* Lower Energy Consumption. Dedicated thin client hardware has much lower energy consumption than thick client PCs. This not only reduces energy costs but may mean that in some cases air-conditioning systems are not required or need not be upgraded which can be a significant cost saving and contribute to achieving energy saving targets.
    * Easier hardware failure management. If a thin client fails, a replacement can simply be swapped in while the client is repaired; the user is not inconvenienced because their data is not on the client.
    * Enhanced data security. Should a thin-client device suffer serious mishap or industrial accident, no data will be lost, as it resides on the terminal server and not the point-of-operation device.
    * Worthless to most thieves. Thin client hardware, whether dedicated or simply older hardware that has been repurposed via cascading, is useless outside a client-server environment. Burglars interested in computer equipment have a much harder time fencing thin client hardware (and it is less valuable).
    * Hostile Environments. Most devices have no moving parts so can be used in dusty environments without the worry of PC fans clogging up and overheating and burning out the PC.
    * Less network bandwidth. Since terminal servers typically reside on the same high-speed network backbone as file servers, most network traffic is confined to the server room. In a fat client environment if you open a 10MB document that's 10MB transferred from the file server to your PC. When you save it that's another 10MB from your PC to the server. When you print it the same happens again  another 10MB over the network to your print server and then 10MB onward to the printer. This is highly inefficient. In a thin client environment only mouse movements, keystrokes and screen updates are transmitted from/to the end user. Over efficient protocols such as ICA or NX this can consume as little as 5 kbit/s bandwidth.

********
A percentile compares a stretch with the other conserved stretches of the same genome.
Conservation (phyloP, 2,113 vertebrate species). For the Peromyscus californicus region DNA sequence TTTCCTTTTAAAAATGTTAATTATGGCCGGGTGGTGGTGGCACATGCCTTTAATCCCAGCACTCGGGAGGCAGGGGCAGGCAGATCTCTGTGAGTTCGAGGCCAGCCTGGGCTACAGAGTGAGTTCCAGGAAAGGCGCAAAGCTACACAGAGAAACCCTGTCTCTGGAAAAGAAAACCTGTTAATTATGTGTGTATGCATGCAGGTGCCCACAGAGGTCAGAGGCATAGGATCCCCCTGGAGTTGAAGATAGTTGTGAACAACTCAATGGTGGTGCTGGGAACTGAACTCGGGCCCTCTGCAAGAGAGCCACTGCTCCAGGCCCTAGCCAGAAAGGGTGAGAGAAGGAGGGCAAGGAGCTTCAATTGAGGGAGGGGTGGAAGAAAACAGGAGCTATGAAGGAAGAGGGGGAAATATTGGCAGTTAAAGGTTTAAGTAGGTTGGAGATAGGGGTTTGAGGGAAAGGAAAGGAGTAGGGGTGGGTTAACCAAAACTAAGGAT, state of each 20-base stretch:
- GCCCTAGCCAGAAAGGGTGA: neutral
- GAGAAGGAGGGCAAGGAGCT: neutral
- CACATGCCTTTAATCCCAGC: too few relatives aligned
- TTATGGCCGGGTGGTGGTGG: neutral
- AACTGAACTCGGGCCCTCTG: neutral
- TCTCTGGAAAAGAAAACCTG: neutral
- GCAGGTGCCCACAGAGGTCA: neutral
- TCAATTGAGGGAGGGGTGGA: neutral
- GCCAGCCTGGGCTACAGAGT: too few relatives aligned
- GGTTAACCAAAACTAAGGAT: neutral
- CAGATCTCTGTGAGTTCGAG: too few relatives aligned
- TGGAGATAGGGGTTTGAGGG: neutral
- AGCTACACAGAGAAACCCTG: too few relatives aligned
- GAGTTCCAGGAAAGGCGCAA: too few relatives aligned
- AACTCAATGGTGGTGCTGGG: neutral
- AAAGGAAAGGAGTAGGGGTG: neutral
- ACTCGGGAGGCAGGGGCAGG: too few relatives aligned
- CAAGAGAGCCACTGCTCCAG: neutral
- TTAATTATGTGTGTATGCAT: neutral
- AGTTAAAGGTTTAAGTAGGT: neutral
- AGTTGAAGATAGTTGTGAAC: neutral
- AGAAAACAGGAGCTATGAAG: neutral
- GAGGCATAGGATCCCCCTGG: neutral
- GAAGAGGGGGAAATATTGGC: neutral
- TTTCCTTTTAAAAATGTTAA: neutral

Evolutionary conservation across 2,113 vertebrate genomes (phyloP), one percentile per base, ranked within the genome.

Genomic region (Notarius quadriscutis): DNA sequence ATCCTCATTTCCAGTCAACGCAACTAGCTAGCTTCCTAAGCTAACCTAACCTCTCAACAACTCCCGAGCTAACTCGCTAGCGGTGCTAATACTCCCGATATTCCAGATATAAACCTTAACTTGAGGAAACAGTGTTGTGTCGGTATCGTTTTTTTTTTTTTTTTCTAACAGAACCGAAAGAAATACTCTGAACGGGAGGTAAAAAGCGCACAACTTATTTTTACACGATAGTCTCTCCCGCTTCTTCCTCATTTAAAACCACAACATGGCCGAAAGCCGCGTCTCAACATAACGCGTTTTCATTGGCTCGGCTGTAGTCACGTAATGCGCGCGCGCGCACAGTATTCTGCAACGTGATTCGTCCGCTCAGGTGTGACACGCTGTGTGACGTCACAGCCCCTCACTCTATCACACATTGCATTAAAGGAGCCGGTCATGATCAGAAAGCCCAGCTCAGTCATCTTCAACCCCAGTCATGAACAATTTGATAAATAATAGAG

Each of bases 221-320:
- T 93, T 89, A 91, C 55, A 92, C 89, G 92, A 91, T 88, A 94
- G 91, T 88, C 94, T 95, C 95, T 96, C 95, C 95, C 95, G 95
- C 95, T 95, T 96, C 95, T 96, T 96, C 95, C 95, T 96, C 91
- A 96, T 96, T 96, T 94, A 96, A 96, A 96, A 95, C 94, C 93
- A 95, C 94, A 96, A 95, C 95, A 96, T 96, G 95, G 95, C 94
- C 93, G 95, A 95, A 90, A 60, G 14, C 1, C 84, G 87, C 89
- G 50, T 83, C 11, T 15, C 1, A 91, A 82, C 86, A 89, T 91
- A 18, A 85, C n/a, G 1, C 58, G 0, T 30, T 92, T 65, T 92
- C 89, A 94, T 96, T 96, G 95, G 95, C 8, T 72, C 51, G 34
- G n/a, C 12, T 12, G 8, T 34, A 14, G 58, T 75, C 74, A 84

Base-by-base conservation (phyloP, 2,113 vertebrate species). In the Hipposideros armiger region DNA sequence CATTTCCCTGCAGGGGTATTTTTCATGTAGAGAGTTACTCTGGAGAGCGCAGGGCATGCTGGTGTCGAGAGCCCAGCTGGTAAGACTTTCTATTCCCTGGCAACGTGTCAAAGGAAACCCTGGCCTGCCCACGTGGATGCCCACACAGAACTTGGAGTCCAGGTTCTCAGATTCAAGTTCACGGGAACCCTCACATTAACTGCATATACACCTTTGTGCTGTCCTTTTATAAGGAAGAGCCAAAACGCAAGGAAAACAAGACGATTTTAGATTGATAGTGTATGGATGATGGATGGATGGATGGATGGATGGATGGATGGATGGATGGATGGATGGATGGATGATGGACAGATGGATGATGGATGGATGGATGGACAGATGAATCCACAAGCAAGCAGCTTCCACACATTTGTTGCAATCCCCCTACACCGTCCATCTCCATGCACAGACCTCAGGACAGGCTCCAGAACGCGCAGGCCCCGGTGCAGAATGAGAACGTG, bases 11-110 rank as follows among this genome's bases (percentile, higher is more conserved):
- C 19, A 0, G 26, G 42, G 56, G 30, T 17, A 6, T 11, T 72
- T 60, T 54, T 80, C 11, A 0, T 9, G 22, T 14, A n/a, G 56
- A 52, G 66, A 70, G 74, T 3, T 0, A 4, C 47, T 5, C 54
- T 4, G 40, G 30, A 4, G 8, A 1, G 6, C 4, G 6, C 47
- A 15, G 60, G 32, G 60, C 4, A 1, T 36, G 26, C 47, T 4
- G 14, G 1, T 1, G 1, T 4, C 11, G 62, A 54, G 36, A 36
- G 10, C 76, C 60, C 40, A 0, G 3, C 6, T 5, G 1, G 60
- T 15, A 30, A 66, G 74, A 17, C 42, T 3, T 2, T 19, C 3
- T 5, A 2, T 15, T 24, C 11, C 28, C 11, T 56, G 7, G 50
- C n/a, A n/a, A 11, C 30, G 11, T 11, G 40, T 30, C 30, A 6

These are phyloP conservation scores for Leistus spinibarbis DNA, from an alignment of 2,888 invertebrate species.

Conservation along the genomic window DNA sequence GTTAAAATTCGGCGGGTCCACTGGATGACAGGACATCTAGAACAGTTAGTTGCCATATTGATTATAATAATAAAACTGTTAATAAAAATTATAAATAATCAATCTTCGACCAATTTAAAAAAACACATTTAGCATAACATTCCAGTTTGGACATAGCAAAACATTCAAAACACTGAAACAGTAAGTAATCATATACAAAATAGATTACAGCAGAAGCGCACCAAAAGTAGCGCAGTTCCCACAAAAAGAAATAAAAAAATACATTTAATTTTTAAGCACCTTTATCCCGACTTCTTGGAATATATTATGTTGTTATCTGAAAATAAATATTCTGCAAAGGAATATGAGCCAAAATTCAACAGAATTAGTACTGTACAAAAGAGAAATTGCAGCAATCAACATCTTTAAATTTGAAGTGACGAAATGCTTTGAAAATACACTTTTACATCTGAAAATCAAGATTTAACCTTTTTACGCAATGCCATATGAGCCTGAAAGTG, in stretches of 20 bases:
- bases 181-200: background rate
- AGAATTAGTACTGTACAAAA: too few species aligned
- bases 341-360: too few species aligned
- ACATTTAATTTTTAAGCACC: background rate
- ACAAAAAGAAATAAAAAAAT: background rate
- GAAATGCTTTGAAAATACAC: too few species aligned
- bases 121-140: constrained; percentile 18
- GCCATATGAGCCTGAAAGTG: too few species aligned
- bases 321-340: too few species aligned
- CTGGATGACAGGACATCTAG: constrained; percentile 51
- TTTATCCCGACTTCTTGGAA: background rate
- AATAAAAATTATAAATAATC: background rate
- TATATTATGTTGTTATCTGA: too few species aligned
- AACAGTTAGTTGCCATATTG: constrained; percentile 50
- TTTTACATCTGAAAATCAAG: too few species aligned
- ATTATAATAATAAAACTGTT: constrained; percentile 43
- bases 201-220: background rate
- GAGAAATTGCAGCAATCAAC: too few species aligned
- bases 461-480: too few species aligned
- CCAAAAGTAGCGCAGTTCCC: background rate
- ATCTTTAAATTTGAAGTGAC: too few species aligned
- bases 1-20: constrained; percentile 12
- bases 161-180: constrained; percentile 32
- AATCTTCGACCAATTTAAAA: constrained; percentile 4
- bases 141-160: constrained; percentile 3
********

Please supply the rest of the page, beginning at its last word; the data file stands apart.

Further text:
* More efficient use of resources. A typical thick-client will be specified to cope with the maximum load the user needs, which can be inefficient at times when it is not utilised. In contrast, thin clients only use the exact amount of resources required by the current task  in a large network, there is a good probability the load from each user will fluctuate in a different cycle to that of another user (i.e. the peaks of one will more than likely correspond, time-wise, to the troughs of another.
    * Simple hardware upgrade path. If the peak resource usage is above a pre-defined limit, it is a relatively simple process to add another rack to a blade server (be it power, processing, storage), boosting resources to exactly the amount required. The existing units can be continued in service alongside the new, whereas a thick client model requires an entire desktop unit be replaced, resulting in down-time for the user, and the problem of disposing of the old unit.